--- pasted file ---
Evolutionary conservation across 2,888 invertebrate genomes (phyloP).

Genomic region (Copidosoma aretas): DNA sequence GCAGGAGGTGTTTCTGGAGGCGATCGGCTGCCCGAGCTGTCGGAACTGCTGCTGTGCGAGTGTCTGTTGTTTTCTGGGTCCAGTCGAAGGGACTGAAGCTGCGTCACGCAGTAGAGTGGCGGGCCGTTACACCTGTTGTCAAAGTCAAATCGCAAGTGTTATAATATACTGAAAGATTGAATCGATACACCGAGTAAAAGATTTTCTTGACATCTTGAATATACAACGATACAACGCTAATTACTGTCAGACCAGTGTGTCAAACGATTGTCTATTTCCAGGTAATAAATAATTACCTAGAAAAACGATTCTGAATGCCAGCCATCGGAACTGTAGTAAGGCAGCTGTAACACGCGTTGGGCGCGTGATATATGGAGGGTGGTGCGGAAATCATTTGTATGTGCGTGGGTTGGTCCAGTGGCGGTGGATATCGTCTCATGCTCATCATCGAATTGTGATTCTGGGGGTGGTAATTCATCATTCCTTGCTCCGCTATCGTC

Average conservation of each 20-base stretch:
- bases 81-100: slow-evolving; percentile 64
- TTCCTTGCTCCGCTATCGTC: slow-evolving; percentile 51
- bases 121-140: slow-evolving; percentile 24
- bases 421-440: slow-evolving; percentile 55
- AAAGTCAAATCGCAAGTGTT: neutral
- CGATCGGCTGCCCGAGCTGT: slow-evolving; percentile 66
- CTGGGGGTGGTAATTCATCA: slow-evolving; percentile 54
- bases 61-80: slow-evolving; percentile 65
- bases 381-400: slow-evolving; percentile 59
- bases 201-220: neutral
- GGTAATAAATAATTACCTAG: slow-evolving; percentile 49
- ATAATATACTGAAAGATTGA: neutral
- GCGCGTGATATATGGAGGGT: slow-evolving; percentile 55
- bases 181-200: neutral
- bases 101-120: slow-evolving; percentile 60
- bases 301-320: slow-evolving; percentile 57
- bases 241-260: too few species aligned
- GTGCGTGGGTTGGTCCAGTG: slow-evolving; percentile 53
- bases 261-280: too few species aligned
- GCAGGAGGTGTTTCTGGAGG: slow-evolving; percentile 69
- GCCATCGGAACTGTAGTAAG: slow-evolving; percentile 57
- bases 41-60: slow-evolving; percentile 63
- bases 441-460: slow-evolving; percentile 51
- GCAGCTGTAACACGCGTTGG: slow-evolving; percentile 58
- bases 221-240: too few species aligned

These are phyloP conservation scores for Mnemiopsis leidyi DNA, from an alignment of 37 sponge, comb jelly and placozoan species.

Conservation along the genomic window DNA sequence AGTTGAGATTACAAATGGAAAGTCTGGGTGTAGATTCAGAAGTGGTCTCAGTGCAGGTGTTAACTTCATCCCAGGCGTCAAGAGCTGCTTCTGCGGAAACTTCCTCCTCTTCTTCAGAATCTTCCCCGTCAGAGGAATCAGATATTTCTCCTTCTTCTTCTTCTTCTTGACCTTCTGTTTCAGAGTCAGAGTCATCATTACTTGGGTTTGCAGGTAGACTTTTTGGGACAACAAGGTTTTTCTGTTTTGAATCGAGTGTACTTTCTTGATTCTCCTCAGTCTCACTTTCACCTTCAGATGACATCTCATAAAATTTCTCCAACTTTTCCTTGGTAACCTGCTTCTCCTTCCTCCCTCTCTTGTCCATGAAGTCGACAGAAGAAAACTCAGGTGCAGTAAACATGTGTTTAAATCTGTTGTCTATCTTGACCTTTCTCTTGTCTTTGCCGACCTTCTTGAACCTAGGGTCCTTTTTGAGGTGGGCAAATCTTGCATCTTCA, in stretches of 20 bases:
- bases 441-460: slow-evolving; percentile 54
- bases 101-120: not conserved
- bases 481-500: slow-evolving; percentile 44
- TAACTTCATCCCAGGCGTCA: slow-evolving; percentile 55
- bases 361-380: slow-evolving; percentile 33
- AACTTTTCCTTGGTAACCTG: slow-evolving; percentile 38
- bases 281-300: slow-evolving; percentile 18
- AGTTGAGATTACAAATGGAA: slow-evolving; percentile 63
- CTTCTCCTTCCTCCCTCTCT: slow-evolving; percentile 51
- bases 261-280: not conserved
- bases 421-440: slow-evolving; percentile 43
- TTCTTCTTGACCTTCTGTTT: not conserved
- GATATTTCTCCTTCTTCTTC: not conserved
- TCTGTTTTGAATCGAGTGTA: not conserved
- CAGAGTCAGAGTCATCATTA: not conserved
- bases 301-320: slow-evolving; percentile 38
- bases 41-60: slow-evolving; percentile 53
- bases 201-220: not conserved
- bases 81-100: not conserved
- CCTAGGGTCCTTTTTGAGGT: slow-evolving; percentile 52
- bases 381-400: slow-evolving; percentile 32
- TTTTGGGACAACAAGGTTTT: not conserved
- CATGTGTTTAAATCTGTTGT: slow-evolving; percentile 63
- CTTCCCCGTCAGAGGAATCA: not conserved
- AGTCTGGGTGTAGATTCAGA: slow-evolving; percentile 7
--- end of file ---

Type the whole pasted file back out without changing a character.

Evolutionary conservation across 2,888 invertebrate genomes (phyloP).

Genomic region (Copidosoma aretas): DNA sequence GCAGGAGGTGTTTCTGGAGGCGATCGGCTGCCCGAGCTGTCGGAACTGCTGCTGTGCGAGTGTCTGTTGTTTTCTGGGTCCAGTCGAAGGGACTGAAGCTGCGTCACGCAGTAGAGTGGCGGGCCGTTACACCTGTTGTCAAAGTCAAATCGCAAGTGTTATAATATACTGAAAGATTGAATCGATACACCGAGTAAAAGATTTTCTTGACATCTTGAATATACAACGATACAACGCTAATTACTGTCAGACCAGTGTGTCAAACGATTGTCTATTTCCAGGTAATAAATAATTACCTAGAAAAACGATTCTGAATGCCAGCCATCGGAACTGTAGTAAGGCAGCTGTAACACGCGTTGGGCGCGTGATATATGGAGGGTGGTGCGGAAATCATTTGTATGTGCGTGGGTTGGTCCAGTGGCGGTGGATATCGTCTCATGCTCATCATCGAATTGTGATTCTGGGGGTGGTAATTCATCATTCCTTGCTCCGCTATCGTC

Average conservation of each 20-base stretch:
- bases 81-100: slow-evolving; percentile 64
- TTCCTTGCTCCGCTATCGTC: slow-evolving; percentile 51
- bases 121-140: slow-evolving; percentile 24
- bases 421-440: slow-evolving; percentile 55
- AAAGTCAAATCGCAAGTGTT: neutral
- CGATCGGCTGCCCGAGCTGT: slow-evolving; percentile 66
- CTGGGGGTGGTAATTCATCA: slow-evolving; percentile 54
- bases 61-80: slow-evolving; percentile 65
- bases 381-400: slow-evolving; percentile 59
- bases 201-220: neutral
- GGTAATAAATAATTACCTAG: slow-evolving; percentile 49
- ATAATATACTGAAAGATTGA: neutral
- GCGCGTGATATATGGAGGGT: slow-evolving; percentile 55
- bases 181-200: neutral
- bases 101-120: slow-evolving; percentile 60
- bases 301-320: slow-evolving; percentile 57
- bases 241-260: too few species aligned
- GTGCGTGGGTTGGTCCAGTG: slow-evolving; percentile 53
- bases 261-280: too few species aligned
- GCAGGAGGTGTTTCTGGAGG: slow-evolving; percentile 69
- GCCATCGGAACTGTAGTAAG: slow-evolving; percentile 57
- bases 41-60: slow-evolving; percentile 63
- bases 441-460: slow-evolving; percentile 51
- GCAGCTGTAACACGCGTTGG: slow-evolving; percentile 58
- bases 221-240: too few species aligned

These are phyloP conservation scores for Mnemiopsis leidyi DNA, from an alignment of 37 sponge, comb jelly and placozoan species.

Conservation along the genomic window DNA sequence AGTTGAGATTACAAATGGAAAGTCTGGGTGTAGATTCAGAAGTGGTCTCAGTGCAGGTGTTAACTTCATCCCAGGCGTCAAGAGCTGCTTCTGCGGAAACTTCCTCCTCTTCTTCAGAATCTTCCCCGTCAGAGGAATCAGATATTTCTCCTTCTTCTTCTTCTTCTTGACCTTCTGTTTCAGAGTCAGAGTCATCATTACTTGGGTTTGCAGGTAGACTTTTTGGGACAACAAGGTTTTTCTGTTTTGAATCGAGTGTACTTTCTTGATTCTCCTCAGTCTCACTTTCACCTTCAGATGACATCTCATAAAATTTCTCCAACTTTTCCTTGGTAACCTGCTTCTCCTTCCTCCCTCTCTTGTCCATGAAGTCGACAGAAGAAAACTCAGGTGCAGTAAACATGTGTTTAAATCTGTTGTCTATCTTGACCTTTCTCTTGTCTTTGCCGACCTTCTTGAACCTAGGGTCCTTTTTGAGGTGGGCAAATCTTGCATCTTCA, in stretches of 20 bases:
- bases 441-460: slow-evolving; percentile 54
- bases 101-120: not conserved
- bases 481-500: slow-evolving; percentile 44
- TAACTTCATCCCAGGCGTCA: slow-evolving; percentile 55
- bases 361-380: slow-evolving; percentile 33
- AACTTTTCCTTGGTAACCTG: slow-evolving; percentile 38
- bases 281-300: slow-evolving; percentile 18
- AGTTGAGATTACAAATGGAA: slow-evolving; percentile 63
- CTTCTCCTTCCTCCCTCTCT: slow-evolving; percentile 51
- bases 261-280: not conserved
- bases 421-440: slow-evolving; percentile 43
- TTCTTCTTGACCTTCTGTTT: not conserved
- GATATTTCTCCTTCTTCTTC: not conserved
- TCTGTTTTGAATCGAGTGTA: not conserved
- CAGAGTCAGAGTCATCATTA: not conserved
- bases 301-320: slow-evolving; percentile 38
- bases 41-60: slow-evolving; percentile 53
- bases 201-220: not conserved
- bases 81-100: not conserved
- CCTAGGGTCCTTTTTGAGGT: slow-evolving; percentile 52
- bases 381-400: slow-evolving; percentile 32
- TTTTGGGACAACAAGGTTTT: not conserved
- CATGTGTTTAAATCTGTTGT: slow-evolving; percentile 63
- CTTCCCCGTCAGAGGAATCA: not conserved
- AGTCTGGGTGTAGATTCAGA: slow-evolving; percentile 7